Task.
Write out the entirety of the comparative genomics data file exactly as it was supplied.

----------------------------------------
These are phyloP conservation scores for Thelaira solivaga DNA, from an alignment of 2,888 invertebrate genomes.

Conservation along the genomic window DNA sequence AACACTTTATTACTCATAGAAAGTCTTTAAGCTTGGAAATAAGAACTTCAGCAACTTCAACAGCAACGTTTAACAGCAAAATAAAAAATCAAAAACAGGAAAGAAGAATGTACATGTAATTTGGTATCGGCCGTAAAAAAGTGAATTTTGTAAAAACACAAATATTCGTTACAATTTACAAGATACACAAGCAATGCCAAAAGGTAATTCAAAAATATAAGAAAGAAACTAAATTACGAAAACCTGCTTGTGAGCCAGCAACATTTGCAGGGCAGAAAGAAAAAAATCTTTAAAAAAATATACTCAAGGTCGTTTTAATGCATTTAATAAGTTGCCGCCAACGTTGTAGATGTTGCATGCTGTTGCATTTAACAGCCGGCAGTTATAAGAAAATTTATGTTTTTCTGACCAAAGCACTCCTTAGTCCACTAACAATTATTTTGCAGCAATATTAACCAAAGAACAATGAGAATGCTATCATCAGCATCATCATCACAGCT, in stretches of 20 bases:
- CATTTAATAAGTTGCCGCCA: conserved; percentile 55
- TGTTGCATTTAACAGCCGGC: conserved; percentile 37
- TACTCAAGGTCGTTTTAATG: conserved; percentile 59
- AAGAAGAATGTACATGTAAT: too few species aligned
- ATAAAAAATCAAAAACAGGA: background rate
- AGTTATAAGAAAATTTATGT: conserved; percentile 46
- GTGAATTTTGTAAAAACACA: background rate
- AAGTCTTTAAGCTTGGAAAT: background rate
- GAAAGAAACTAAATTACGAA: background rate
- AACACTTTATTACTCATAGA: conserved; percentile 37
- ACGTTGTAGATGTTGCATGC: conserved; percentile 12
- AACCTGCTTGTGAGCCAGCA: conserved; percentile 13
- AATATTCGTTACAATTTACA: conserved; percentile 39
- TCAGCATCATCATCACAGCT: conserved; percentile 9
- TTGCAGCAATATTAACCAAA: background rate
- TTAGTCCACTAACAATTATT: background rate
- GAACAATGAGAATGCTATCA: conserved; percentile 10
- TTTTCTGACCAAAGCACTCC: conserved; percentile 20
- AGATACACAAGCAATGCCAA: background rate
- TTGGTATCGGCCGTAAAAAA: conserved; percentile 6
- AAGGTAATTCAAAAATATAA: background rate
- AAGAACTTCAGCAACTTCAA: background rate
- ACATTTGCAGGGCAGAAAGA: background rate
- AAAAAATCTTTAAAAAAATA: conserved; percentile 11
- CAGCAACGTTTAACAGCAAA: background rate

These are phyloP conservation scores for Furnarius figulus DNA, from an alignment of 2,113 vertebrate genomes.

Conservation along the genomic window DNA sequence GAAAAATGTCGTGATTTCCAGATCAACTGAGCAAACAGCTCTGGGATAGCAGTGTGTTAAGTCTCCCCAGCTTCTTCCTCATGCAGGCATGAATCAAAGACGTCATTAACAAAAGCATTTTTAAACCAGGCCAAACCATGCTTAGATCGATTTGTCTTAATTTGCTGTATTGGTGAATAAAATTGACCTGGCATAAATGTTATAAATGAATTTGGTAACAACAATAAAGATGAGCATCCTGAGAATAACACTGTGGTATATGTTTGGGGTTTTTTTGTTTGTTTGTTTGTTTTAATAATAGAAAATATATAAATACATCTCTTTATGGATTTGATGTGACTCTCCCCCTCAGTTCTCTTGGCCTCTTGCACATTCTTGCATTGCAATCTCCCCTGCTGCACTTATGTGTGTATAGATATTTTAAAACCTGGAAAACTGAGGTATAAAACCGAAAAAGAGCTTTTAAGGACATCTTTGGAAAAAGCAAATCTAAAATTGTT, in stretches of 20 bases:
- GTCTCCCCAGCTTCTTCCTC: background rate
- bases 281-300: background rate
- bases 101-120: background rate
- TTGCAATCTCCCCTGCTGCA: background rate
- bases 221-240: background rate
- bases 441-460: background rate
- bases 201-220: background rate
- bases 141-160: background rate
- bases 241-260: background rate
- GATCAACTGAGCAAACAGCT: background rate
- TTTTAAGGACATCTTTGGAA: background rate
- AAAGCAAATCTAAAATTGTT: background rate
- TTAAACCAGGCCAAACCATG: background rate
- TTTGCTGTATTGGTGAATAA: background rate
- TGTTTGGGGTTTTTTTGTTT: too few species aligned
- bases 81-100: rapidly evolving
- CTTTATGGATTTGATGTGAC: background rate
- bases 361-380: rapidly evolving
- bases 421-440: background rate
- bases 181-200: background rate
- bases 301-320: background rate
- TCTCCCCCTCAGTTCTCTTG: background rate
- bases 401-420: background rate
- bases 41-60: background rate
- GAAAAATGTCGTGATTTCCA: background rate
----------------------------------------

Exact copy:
These are phyloP conservation scores for Thelaira solivaga DNA, from an alignment of 2,888 invertebrate genomes.

Conservation along the genomic window DNA sequence AACACTTTATTACTCATAGAAAGTCTTTAAGCTTGGAAATAAGAACTTCAGCAACTTCAACAGCAACGTTTAACAGCAAAATAAAAAATCAAAAACAGGAAAGAAGAATGTACATGTAATTTGGTATCGGCCGTAAAAAAGTGAATTTTGTAAAAACACAAATATTCGTTACAATTTACAAGATACACAAGCAATGCCAAAAGGTAATTCAAAAATATAAGAAAGAAACTAAATTACGAAAACCTGCTTGTGAGCCAGCAACATTTGCAGGGCAGAAAGAAAAAAATCTTTAAAAAAATATACTCAAGGTCGTTTTAATGCATTTAATAAGTTGCCGCCAACGTTGTAGATGTTGCATGCTGTTGCATTTAACAGCCGGCAGTTATAAGAAAATTTATGTTTTTCTGACCAAAGCACTCCTTAGTCCACTAACAATTATTTTGCAGCAATATTAACCAAAGAACAATGAGAATGCTATCATCAGCATCATCATCACAGCT, in stretches of 20 bases:
- CATTTAATAAGTTGCCGCCA: conserved; percentile 55
- TGTTGCATTTAACAGCCGGC: conserved; percentile 37
- TACTCAAGGTCGTTTTAATG: conserved; percentile 59
- AAGAAGAATGTACATGTAAT: too few species aligned
- ATAAAAAATCAAAAACAGGA: background rate
- AGTTATAAGAAAATTTATGT: conserved; percentile 46
- GTGAATTTTGTAAAAACACA: background rate
- AAGTCTTTAAGCTTGGAAAT: background rate
- GAAAGAAACTAAATTACGAA: background rate
- AACACTTTATTACTCATAGA: conserved; percentile 37
- ACGTTGTAGATGTTGCATGC: conserved; percentile 12
- AACCTGCTTGTGAGCCAGCA: conserved; percentile 13
- AATATTCGTTACAATTTACA: conserved; percentile 39
- TCAGCATCATCATCACAGCT: conserved; percentile 9
- TTGCAGCAATATTAACCAAA: background rate
- TTAGTCCACTAACAATTATT: background rate
- GAACAATGAGAATGCTATCA: conserved; percentile 10
- TTTTCTGACCAAAGCACTCC: conserved; percentile 20
- AGATACACAAGCAATGCCAA: background rate
- TTGGTATCGGCCGTAAAAAA: conserved; percentile 6
- AAGGTAATTCAAAAATATAA: background rate
- AAGAACTTCAGCAACTTCAA: background rate
- ACATTTGCAGGGCAGAAAGA: background rate
- AAAAAATCTTTAAAAAAATA: conserved; percentile 11
- CAGCAACGTTTAACAGCAAA: background rate

These are phyloP conservation scores for Furnarius figulus DNA, from an alignment of 2,113 vertebrate genomes.

Conservation along the genomic window DNA sequence GAAAAATGTCGTGATTTCCAGATCAACTGAGCAAACAGCTCTGGGATAGCAGTGTGTTAAGTCTCCCCAGCTTCTTCCTCATGCAGGCATGAATCAAAGACGTCATTAACAAAAGCATTTTTAAACCAGGCCAAACCATGCTTAGATCGATTTGTCTTAATTTGCTGTATTGGTGAATAAAATTGACCTGGCATAAATGTTATAAATGAATTTGGTAACAACAATAAAGATGAGCATCCTGAGAATAACACTGTGGTATATGTTTGGGGTTTTTTTGTTTGTTTGTTTGTTTTAATAATAGAAAATATATAAATACATCTCTTTATGGATTTGATGTGACTCTCCCCCTCAGTTCTCTTGGCCTCTTGCACATTCTTGCATTGCAATCTCCCCTGCTGCACTTATGTGTGTATAGATATTTTAAAACCTGGAAAACTGAGGTATAAAACCGAAAAAGAGCTTTTAAGGACATCTTTGGAAAAAGCAAATCTAAAATTGTT, in stretches of 20 bases:
- GTCTCCCCAGCTTCTTCCTC: background rate
- bases 281-300: background rate
- bases 101-120: background rate
- TTGCAATCTCCCCTGCTGCA: background rate
- bases 221-240: background rate
- bases 441-460: background rate
- bases 201-220: background rate
- bases 141-160: background rate
- bases 241-260: background rate
- GATCAACTGAGCAAACAGCT: background rate
- TTTTAAGGACATCTTTGGAA: background rate
- AAAGCAAATCTAAAATTGTT: background rate
- TTAAACCAGGCCAAACCATG: background rate
- TTTGCTGTATTGGTGAATAA: background rate
- TGTTTGGGGTTTTTTTGTTT: too few species aligned
- bases 81-100: rapidly evolving
- CTTTATGGATTTGATGTGAC: background rate
- bases 361-380: rapidly evolving
- bases 421-440: background rate
- bases 181-200: background rate
- bases 301-320: background rate
- TCTCCCCCTCAGTTCTCTTG: background rate
- bases 401-420: background rate
- bases 41-60: background rate
- GAAAAATGTCGTGATTTCCA: background rate